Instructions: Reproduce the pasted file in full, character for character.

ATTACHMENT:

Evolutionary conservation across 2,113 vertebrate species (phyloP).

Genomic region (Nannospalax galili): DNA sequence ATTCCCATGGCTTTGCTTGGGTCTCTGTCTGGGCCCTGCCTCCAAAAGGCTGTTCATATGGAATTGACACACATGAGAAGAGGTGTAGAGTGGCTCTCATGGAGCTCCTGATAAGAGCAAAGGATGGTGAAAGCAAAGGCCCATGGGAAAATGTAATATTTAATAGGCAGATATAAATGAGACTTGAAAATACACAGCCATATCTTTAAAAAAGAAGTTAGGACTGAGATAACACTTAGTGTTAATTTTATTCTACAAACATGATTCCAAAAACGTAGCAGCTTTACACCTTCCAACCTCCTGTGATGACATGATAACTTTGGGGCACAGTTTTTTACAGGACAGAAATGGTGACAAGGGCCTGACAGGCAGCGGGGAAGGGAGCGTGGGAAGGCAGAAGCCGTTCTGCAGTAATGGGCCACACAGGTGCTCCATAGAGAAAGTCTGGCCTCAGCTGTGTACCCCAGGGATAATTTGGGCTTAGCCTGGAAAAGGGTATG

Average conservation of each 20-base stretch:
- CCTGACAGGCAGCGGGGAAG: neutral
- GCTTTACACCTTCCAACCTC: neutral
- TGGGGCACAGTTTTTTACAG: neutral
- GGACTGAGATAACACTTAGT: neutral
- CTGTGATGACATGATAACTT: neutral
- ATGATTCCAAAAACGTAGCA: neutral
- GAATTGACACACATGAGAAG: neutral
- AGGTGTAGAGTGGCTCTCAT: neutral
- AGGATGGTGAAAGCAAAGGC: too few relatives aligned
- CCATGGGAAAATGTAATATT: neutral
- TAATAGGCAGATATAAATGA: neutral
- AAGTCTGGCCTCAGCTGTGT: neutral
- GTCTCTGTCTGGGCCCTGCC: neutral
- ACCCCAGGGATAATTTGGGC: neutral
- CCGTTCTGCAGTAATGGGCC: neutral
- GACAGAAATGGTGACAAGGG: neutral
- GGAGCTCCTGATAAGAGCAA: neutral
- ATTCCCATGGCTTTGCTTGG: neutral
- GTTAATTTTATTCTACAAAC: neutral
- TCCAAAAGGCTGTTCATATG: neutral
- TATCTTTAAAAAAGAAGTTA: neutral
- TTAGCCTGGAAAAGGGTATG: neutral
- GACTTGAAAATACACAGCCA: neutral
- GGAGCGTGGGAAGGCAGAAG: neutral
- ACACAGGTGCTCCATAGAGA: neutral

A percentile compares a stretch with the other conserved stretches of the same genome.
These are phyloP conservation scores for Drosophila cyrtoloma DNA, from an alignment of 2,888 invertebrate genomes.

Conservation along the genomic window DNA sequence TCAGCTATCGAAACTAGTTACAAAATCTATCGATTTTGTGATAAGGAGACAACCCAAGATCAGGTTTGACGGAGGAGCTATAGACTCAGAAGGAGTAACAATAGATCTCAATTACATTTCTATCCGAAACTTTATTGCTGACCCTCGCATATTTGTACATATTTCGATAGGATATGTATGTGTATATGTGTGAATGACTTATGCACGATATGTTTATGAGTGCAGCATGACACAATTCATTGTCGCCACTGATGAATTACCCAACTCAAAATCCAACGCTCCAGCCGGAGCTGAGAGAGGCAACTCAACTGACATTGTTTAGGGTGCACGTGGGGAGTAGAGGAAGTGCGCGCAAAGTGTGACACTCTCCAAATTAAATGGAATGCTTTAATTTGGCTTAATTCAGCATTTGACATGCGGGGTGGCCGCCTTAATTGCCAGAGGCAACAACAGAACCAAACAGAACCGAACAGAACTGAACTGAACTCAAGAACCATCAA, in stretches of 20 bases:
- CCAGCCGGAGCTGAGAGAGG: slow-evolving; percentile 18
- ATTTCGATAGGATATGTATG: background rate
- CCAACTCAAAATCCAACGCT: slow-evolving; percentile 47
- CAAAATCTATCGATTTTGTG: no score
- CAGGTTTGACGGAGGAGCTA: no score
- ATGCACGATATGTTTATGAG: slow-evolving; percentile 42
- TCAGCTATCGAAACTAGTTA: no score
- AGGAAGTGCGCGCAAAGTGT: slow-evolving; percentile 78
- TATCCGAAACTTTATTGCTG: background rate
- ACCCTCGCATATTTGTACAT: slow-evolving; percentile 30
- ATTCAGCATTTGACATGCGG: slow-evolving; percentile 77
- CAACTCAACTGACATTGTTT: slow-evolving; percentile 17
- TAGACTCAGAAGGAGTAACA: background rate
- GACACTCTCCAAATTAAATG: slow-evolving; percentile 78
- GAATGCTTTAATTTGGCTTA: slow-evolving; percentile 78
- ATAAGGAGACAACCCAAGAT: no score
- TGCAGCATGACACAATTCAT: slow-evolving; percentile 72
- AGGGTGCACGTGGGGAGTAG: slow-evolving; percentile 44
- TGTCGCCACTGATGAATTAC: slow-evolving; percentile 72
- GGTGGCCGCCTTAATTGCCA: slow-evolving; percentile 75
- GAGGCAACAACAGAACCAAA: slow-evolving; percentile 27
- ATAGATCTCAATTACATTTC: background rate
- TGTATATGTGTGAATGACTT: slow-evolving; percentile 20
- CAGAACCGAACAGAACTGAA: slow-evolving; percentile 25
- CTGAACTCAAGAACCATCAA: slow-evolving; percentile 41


Evolutionary conservation across 2,113 vertebrate species (phyloP).

Genomic region (Nannospalax galili): DNA sequence ATTCCCATGGCTTTGCTTGGGTCTCTGTCTGGGCCCTGCCTCCAAAAGGCTGTTCATATGGAATTGACACACATGAGAAGAGGTGTAGAGTGGCTCTCATGGAGCTCCTGATAAGAGCAAAGGATGGTGAAAGCAAAGGCCCATGGGAAAATGTAATATTTAATAGGCAGATATAAATGAGACTTGAAAATACACAGCCATATCTTTAAAAAAGAAGTTAGGACTGAGATAACACTTAGTGTTAATTTTATTCTACAAACATGATTCCAAAAACGTAGCAGCTTTACACCTTCCAACCTCCTGTGATGACATGATAACTTTGGGGCACAGTTTTTTACAGGACAGAAATGGTGACAAGGGCCTGACAGGCAGCGGGGAAGGGAGCGTGGGAAGGCAGAAGCCGTTCTGCAGTAATGGGCCACACAGGTGCTCCATAGAGAAAGTCTGGCCTCAGCTGTGTACCCCAGGGATAATTTGGGCTTAGCCTGGAAAAGGGTATG

Average conservation of each 20-base stretch:
- CCTGACAGGCAGCGGGGAAG: neutral
- GCTTTACACCTTCCAACCTC: neutral
- TGGGGCACAGTTTTTTACAG: neutral
- GGACTGAGATAACACTTAGT: neutral
- CTGTGATGACATGATAACTT: neutral
- ATGATTCCAAAAACGTAGCA: neutral
- GAATTGACACACATGAGAAG: neutral
- AGGTGTAGAGTGGCTCTCAT: neutral
- AGGATGGTGAAAGCAAAGGC: too few relatives aligned
- CCATGGGAAAATGTAATATT: neutral
- TAATAGGCAGATATAAATGA: neutral
- AAGTCTGGCCTCAGCTGTGT: neutral
- GTCTCTGTCTGGGCCCTGCC: neutral
- ACCCCAGGGATAATTTGGGC: neutral
- CCGTTCTGCAGTAATGGGCC: neutral
- GACAGAAATGGTGACAAGGG: neutral
- GGAGCTCCTGATAAGAGCAA: neutral
- ATTCCCATGGCTTTGCTTGG: neutral
- GTTAATTTTATTCTACAAAC: neutral
- TCCAAAAGGCTGTTCATATG: neutral
- TATCTTTAAAAAAGAAGTTA: neutral
- TTAGCCTGGAAAAGGGTATG: neutral
- GACTTGAAAATACACAGCCA: neutral
- GGAGCGTGGGAAGGCAGAAG: neutral
- ACACAGGTGCTCCATAGAGA: neutral

A percentile compares a stretch with the other conserved stretches of the same genome.
These are phyloP conservation scores for Drosophila cyrtoloma DNA, from an alignment of 2,888 invertebrate genomes.

Conservation along the genomic window DNA sequence TCAGCTATCGAAACTAGTTACAAAATCTATCGATTTTGTGATAAGGAGACAACCCAAGATCAGGTTTGACGGAGGAGCTATAGACTCAGAAGGAGTAACAATAGATCTCAATTACATTTCTATCCGAAACTTTATTGCTGACCCTCGCATATTTGTACATATTTCGATAGGATATGTATGTGTATATGTGTGAATGACTTATGCACGATATGTTTATGAGTGCAGCATGACACAATTCATTGTCGCCACTGATGAATTACCCAACTCAAAATCCAACGCTCCAGCCGGAGCTGAGAGAGGCAACTCAACTGACATTGTTTAGGGTGCACGTGGGGAGTAGAGGAAGTGCGCGCAAAGTGTGACACTCTCCAAATTAAATGGAATGCTTTAATTTGGCTTAATTCAGCATTTGACATGCGGGGTGGCCGCCTTAATTGCCAGAGGCAACAACAGAACCAAACAGAACCGAACAGAACTGAACTGAACTCAAGAACCATCAA, in stretches of 20 bases:
- CCAGCCGGAGCTGAGAGAGG: slow-evolving; percentile 18
- ATTTCGATAGGATATGTATG: background rate
- CCAACTCAAAATCCAACGCT: slow-evolving; percentile 47
- CAAAATCTATCGATTTTGTG: no score
- CAGGTTTGACGGAGGAGCTA: no score
- ATGCACGATATGTTTATGAG: slow-evolving; percentile 42
- TCAGCTATCGAAACTAGTTA: no score
- AGGAAGTGCGCGCAAAGTGT: slow-evolving; percentile 78
- TATCCGAAACTTTATTGCTG: background rate
- ACCCTCGCATATTTGTACAT: slow-evolving; percentile 30
- ATTCAGCATTTGACATGCGG: slow-evolving; percentile 77
- CAACTCAACTGACATTGTTT: slow-evolving; percentile 17
- TAGACTCAGAAGGAGTAACA: background rate
- GACACTCTCCAAATTAAATG: slow-evolving; percentile 78
- GAATGCTTTAATTTGGCTTA: slow-evolving; percentile 78
- ATAAGGAGACAACCCAAGAT: no score
- TGCAGCATGACACAATTCAT: slow-evolving; percentile 72
- AGGGTGCACGTGGGGAGTAG: slow-evolving; percentile 44
- TGTCGCCACTGATGAATTAC: slow-evolving; percentile 72
- GGTGGCCGCCTTAATTGCCA: slow-evolving; percentile 75
- GAGGCAACAACAGAACCAAA: slow-evolving; percentile 27
- ATAGATCTCAATTACATTTC: background rate
- TGTATATGTGTGAATGACTT: slow-evolving; percentile 20
- CAGAACCGAACAGAACTGAA: slow-evolving; percentile 25
- CTGAACTCAAGAACCATCAA: slow-evolving; percentile 41